Geographical reach: Mentors during your childhood worked great because of one reason: they were easily accessible. So, when you’re picking someone to mentor you in the real estate market, it’s a good idea that you pick someone in the same geographical region. This way you can reach out to them whenever you want. Now, if you really don’t have anyone to look up to in the neighborhood, then widen your reach. You can even go online, where people may be willing to mentor you over a call, email or a chat. I’m based in Toledo, Ohio and even in a smaller city like Toledo, I have still found some local folks that I look up to.
People you admire: Not everyone is perfect in everything and if you don’t find the ‘perfect’ mentor, don’t despair. In fact, look for qualities that you’d like to have but you lack right now. For example, if you’re good at identifying markets, but your negotiation skills need work, then look for a mentor to help you with that. If you’re still unsure about the kind of mentor you’d like, I’d suggest you check out the people you admire for their work. Think about why you admire them and whether you have those qualities or not and then approach them. Remember that mentoring in real estate isn’t just about the technical details. Knowing how to be a people person, how and when to negotiate, and deciding on an action at the right time, are important aspects of real estate that a mentor should help you with.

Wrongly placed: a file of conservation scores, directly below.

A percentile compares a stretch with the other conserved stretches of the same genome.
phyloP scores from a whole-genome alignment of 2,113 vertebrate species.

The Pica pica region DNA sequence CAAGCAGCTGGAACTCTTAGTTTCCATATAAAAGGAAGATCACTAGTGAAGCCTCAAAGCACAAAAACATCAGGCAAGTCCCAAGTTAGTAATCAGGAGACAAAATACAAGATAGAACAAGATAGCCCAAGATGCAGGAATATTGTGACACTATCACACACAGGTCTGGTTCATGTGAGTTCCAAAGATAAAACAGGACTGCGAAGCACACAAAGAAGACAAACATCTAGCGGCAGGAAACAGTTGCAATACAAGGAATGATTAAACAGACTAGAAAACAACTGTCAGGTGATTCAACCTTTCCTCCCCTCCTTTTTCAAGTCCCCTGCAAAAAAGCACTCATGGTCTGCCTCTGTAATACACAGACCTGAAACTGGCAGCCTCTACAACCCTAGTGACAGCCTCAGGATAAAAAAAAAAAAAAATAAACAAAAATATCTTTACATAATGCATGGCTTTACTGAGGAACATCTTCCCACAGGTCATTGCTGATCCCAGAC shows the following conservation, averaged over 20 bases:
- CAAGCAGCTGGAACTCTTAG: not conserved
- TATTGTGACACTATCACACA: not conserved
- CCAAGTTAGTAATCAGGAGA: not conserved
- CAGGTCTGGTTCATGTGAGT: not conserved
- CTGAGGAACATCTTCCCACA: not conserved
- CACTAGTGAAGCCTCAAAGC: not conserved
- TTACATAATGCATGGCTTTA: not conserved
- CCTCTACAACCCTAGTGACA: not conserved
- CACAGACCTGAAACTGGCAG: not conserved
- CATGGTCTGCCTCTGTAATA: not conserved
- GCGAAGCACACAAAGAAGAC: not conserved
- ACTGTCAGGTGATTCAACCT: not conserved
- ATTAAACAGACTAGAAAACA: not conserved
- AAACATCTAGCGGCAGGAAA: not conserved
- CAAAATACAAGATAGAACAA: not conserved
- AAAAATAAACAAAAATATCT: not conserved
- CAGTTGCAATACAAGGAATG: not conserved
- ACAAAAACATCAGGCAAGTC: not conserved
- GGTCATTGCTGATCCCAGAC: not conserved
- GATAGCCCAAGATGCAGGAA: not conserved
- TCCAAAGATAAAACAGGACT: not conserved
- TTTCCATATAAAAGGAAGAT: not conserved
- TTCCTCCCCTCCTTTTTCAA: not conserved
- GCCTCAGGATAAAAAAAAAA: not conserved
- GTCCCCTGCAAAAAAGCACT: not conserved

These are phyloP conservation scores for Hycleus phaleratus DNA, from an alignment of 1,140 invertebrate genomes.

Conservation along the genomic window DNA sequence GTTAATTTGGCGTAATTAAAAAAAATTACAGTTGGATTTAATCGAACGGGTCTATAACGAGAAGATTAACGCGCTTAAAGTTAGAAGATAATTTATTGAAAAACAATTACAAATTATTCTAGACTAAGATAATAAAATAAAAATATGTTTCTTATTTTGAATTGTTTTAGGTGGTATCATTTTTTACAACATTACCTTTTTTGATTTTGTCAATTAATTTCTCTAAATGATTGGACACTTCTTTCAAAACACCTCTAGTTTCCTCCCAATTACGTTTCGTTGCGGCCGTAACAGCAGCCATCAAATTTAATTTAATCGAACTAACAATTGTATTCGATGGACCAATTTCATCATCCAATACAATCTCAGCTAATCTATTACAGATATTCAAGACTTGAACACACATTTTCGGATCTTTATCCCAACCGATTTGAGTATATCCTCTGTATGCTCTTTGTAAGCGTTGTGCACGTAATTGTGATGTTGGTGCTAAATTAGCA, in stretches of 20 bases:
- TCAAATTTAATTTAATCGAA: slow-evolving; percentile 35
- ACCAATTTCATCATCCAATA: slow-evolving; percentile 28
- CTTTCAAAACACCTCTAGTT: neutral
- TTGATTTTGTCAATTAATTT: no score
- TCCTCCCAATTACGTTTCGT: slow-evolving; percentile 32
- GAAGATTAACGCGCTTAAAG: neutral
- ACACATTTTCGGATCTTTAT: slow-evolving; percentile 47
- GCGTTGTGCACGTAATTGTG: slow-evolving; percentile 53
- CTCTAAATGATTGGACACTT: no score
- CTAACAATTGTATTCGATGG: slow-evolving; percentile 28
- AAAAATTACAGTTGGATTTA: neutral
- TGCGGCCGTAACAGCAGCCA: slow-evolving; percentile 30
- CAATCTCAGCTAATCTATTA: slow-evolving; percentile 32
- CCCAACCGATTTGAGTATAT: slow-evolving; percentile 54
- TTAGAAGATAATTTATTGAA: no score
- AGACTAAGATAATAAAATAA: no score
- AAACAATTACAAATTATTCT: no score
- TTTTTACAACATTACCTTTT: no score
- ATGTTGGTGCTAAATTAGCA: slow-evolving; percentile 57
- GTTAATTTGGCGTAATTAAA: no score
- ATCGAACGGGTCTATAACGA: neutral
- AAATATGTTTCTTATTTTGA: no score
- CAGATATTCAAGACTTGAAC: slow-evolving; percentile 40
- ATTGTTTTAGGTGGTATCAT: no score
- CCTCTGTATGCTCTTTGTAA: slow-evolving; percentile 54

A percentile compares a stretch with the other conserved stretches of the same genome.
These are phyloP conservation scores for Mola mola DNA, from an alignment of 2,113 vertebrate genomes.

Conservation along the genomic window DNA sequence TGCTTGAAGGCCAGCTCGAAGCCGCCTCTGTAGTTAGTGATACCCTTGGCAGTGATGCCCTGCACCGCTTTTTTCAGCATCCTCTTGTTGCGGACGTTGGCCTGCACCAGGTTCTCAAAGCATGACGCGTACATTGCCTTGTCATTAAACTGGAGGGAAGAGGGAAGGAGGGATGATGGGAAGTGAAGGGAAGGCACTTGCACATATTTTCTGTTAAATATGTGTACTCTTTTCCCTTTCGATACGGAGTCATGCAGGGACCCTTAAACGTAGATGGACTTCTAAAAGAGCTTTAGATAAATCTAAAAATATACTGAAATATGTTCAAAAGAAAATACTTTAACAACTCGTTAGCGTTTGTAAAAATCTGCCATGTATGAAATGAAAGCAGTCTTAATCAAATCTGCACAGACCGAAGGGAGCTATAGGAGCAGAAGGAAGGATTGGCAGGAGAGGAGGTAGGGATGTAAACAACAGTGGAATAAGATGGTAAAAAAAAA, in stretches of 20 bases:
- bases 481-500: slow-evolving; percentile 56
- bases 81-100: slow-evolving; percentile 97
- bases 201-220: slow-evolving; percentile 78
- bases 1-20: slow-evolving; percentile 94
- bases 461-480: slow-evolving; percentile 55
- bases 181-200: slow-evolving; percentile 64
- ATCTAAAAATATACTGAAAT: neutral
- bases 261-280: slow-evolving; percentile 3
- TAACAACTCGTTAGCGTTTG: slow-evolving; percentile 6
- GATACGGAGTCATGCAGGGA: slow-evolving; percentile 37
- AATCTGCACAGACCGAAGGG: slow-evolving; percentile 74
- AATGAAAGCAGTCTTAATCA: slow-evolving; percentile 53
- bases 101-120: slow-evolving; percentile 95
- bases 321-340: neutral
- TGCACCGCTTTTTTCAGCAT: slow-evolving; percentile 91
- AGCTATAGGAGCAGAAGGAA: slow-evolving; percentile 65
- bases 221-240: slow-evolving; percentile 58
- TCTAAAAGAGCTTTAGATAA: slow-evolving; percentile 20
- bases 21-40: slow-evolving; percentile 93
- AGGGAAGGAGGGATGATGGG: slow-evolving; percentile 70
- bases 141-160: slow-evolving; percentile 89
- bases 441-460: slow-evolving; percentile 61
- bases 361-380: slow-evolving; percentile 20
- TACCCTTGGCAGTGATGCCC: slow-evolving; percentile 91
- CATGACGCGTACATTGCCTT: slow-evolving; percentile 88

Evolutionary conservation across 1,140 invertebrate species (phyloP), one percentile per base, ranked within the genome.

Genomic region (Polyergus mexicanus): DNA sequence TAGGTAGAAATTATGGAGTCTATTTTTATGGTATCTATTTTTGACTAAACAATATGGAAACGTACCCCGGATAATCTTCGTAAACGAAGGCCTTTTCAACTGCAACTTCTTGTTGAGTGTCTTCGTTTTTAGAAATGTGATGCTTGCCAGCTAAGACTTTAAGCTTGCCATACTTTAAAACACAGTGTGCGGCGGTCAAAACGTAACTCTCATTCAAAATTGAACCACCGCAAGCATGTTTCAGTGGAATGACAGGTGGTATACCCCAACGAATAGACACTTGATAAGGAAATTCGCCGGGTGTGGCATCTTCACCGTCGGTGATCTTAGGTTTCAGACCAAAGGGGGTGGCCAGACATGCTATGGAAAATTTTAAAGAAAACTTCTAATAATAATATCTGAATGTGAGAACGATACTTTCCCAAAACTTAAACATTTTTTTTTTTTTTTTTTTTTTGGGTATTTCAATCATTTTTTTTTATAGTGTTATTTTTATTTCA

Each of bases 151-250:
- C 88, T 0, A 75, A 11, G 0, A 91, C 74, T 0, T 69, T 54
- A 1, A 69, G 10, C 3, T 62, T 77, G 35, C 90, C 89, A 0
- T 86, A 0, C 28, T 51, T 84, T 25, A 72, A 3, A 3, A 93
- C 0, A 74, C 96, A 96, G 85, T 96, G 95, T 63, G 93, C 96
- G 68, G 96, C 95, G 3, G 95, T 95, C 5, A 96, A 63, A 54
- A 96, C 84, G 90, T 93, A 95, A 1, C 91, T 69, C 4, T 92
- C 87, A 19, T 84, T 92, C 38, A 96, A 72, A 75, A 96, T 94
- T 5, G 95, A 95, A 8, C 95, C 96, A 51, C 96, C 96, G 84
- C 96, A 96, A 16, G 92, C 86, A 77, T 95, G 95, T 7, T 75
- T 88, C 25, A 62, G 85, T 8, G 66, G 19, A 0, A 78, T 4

Real life lessons: Opt for mentors who won’t just put you in some kind of a classroom setting but will let you see what they do and how they do it. Look for someone you can trust your future with.
Be ready to rough it out: Many people who look for mentors often make the mistake of thinking that a mentor will do all their work. That isn’t the case and it shouldn’t be like that even if mentoring is a paid exercise. Be ready to rough it out, do the hard work and be open to criticism too.
Step #3 Check out your mentor
Once you have found someone you really admire in real estate, my first recommendation is that you get to know them a bit better before you approach them.